Objective: To verify whether sleep quantity and quality at baseline predict the magnitude of fat loss in adults subjected to moderate caloric restriction. Methods: A total of 123 overweight and obese men and women (age, 41.1 ± 6.0 years; BMI, 33.2 ± 3.6 kg/m2 (mean ± SD)) underwent a weight loss intervention consisting of a targeted 600–700 kcal/day decrease in energy intake supervised by a dietician. The length of the intervention varied between 15 and 24 weeks. Body fat mass (dual-energy X-ray absorptiometry), sleep quality (total Pittsburgh Sleep Quality Index score) and sleep duration (h/night, self-reported from the Pittsburgh Sleep Quality Index) were assessed at both baseline and at the end of the weight loss program. Results: The mean weight loss over the dietary intervention was 4.5 ± 3.9 kg, 76% of which came from fat stores. Using a multiple linear regression analysis, we observed a significant positive relationship between sleep duration and the loss of body fat, both in absolute (adjusted β = 0.72 kg/h; p < 0.05) as well as in relative terms (adjusted β = 0.77%/h; p < 0.01), after adjusting for age, sex, baseline BMI, length of the intervention, and change in total energy intake. Furthermore, we observed that a better sleep quality at baseline was associated with greater fat mass loss. Conclusion: This study provides evidence that sleeping habits can influence the success of a weight loss intervention and should be taken into consideration when one decides to start a diet.

An accumulating body of evidence associates short sleep duration with obesity and weight gain [1]. Possible explanations include an up-regulation of appetite-stimulating hormones, a longer exposure to the obesogenic environment as well as a decrease in spontaneous physical activity [2]. Furthermore, it has recently been shown that shifting sleep duration from a short (≤6 h/day) to a healthier length (7–8 h/day) is associated with an attenuation of fat mass gain in adults [3]. Given that chronic sleep restriction is a common feature of our modern lifestyle, studies aimed at investigating the link between short sleep duration and obesity are relevant from a public health standpoint.

Energy restriction is widely used by obese individuals as a weight loss strategy in order to improve their metabolic profile. However, prescribing dietary interventions to obese, short-duration sleepers might be counterproductive as most of them already have higher hunger levels [4]. Moreover, lack of sleep has been reported to decrease plasma leptin levels, increase plasma ghrelin and cortisol levels, alter glucose homeostasis, and activate the orexin system, all of which impact the control of appetite and might compromise the efficacy of dietary interventions [5]. Interestingly, Nedeltcheva et al. [6] recently reported that insufficient sleep undermines dietary efforts to reduce adiposity. In their crossover study, 10 overweight adults were randomly assigned to sleep either 5.5 h or 8.5 h each night for 14 days in conjunction with moderate caloric restriction in a closed clinical research environment. Compared with participants who slept 8.5 h per night, participants who slept only 5.5 h lost less body fat and more fat-free body mass, and had less favorable changes in metabolic hormones and in substrate and energy utilization. In addition, participants in the shorter sleep group perceived greater hunger than participants in the longer sleep group. These findings are novel and suggest that adequate sleep might be an important factor in successful weight loss; however, these results need to be replicated in a real life setting, because the tightly controlled sleep laboratory setting does not provide information about other environmental factors that might influence compliance to weight-reducing diets.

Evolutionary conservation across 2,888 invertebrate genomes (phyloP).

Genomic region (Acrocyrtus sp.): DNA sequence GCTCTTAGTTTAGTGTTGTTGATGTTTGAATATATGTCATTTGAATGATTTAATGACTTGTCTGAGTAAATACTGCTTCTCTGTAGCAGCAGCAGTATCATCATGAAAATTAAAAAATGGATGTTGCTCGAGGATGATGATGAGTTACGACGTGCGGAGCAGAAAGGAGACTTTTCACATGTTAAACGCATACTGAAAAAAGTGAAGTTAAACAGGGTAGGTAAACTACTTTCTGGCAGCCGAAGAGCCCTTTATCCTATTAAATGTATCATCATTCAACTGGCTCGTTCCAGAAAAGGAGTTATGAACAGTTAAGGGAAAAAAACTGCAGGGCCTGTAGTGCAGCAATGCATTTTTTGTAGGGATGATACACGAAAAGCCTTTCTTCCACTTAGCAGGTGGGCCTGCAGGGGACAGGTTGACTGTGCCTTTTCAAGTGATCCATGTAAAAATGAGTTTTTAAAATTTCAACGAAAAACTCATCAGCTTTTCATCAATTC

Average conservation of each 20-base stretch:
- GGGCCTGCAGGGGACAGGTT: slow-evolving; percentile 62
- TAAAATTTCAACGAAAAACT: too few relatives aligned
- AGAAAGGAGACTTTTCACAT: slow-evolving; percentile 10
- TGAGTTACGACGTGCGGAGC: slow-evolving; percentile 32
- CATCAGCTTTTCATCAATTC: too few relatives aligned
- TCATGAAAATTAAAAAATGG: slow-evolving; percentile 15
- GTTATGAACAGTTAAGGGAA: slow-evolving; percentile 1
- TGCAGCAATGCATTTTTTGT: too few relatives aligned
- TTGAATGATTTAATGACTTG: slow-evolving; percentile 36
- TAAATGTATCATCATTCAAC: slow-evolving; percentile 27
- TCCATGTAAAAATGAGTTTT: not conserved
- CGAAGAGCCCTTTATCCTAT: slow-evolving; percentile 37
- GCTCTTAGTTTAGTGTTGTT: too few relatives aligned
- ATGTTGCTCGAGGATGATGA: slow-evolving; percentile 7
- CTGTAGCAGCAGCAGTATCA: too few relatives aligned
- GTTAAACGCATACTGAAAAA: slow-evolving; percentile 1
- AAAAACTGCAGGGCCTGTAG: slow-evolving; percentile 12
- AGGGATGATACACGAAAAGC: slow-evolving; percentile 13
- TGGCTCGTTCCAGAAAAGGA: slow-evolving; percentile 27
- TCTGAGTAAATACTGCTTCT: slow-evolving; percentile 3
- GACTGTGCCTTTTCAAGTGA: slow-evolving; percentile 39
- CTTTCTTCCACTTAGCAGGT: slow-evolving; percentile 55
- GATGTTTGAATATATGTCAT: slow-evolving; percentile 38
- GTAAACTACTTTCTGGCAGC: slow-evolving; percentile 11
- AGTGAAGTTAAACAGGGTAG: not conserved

The objective of the present study is to verify whether sleeping habits affect the magnitude of fat loss in overweight and obese adults subjected to moderate caloric restriction. We hypothesize that both sleep quantity and quality at baseline predict the success of a weight-reducing program in adults.

Subjects